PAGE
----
It is safe to say that 2017 will be a decisive year for the future of the European Union. Not only will the EU have to negotiate the exit of the UK from the Union, following the Brexit referendum, but it will also have to contend with uncertain elections in three founding Member States. Among these three are Germany and France, who, especially after the UK’s departure, are the most financially and politically powerful members of the Union. With populism on the rise and anti-EU sentiment becoming more widespread, it is needless to say that these elections will be vital for the survival of the EU, at least in its current form. With the French elections in April and the German elections in September, it might be easy to overlook the Dutch elections this month. Although The Netherlands is significantly smaller and less powerful in the European arena than France and Germany, the elections on the 15th of March will serve as a lipid test for how the electorates of the so-called ‘core’ countries of the EU will respond to the Brexit referendum, austerity measures and budget cuts, as well as the influx of refugees. It is the first round in a series of fights that will decide Europe’s future.
The surge and decline of Geert Wilders
In order to form an executive government in the Netherlands, a party needs a majority of the seats in the Tweede Kamer (Parliament). This comes down to 76 seats out of the 150 available. In contrast to, for instance, the UK, a Dutch party has never managed to win 76 seats outright. Therefore, the Dutch government is always a coalition of different parties, often with strikingly different political ideologies. Especially in today’s fragmented political climate, polls show that the biggest party will probably get no more than 25 seats in this election. This will mean that there is most likely going to be a broad coalition government, which sometimes can consist of four or five parties. The coalition system ensures that governmental policies are always the result of a consensus between different, often opposing, parties, making it impossible for radical policies to get passed. However, a common criticism is that practically nothing ever gets done due to this balancing act.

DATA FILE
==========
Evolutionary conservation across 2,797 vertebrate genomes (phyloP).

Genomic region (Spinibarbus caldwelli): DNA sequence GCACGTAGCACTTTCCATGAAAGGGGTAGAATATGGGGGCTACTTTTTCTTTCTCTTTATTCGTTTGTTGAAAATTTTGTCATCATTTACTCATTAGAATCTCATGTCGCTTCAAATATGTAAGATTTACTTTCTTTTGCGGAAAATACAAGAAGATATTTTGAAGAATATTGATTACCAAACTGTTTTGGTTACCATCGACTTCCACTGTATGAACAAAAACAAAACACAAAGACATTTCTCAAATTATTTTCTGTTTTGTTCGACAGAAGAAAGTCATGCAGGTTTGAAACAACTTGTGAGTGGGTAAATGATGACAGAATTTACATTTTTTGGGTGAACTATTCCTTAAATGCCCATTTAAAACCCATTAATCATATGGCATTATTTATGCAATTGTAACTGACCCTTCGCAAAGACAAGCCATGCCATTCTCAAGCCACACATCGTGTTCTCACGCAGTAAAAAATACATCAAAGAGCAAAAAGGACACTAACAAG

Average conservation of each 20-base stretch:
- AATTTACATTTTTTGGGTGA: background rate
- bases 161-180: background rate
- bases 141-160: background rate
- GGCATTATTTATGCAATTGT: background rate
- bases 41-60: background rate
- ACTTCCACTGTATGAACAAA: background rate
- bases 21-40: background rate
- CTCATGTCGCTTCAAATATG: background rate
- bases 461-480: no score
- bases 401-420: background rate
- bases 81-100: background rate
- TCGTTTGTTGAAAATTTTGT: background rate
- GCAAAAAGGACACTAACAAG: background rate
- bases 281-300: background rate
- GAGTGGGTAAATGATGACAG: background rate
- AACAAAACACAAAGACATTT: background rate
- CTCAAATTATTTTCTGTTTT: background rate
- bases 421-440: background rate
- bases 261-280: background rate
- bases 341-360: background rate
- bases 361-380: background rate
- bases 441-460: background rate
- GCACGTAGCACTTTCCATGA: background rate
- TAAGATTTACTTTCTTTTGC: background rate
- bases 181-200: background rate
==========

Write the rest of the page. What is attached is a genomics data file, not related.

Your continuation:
It is important to understand the coalition system to understand why, in the last months before the election, far-right Eurosceptic Geert Wilders is dropping several points in the polls per week. Of all the 28 (!) parties that are participating in the elections, only a few have not ruled out Geert Wilders’ PVV as a coalition partner. PVV’s stance on Islam and immigration were a deal breaker for parties on both the left and right. For current Prime Minister and leader of the right-leaning VVD Mark Rutte, there is also a personal factor that rules Wilders out as a coalition partner. Rutte’s first government fell after Wilders withdrew his support, something that Rutte has never forgiven. The slim chances of actually ending up in government made the PVV lose many voters – voters who rather strategically support a party that will be able to form a coalition. Nonetheless, recent polls still show that the PVV will end up as one of the biggest parties – if not the biggest – in the Netherlands, and for that reason it will be an important voice in the opposition of the future government. Some people also fear that promises of moderates to not work with the PVV will be forgotten once the votes are cast. Mark Rutte’s VVD in particular is seen as a party that could pragmatically change its tune after the elections.
Puzzling for a coalition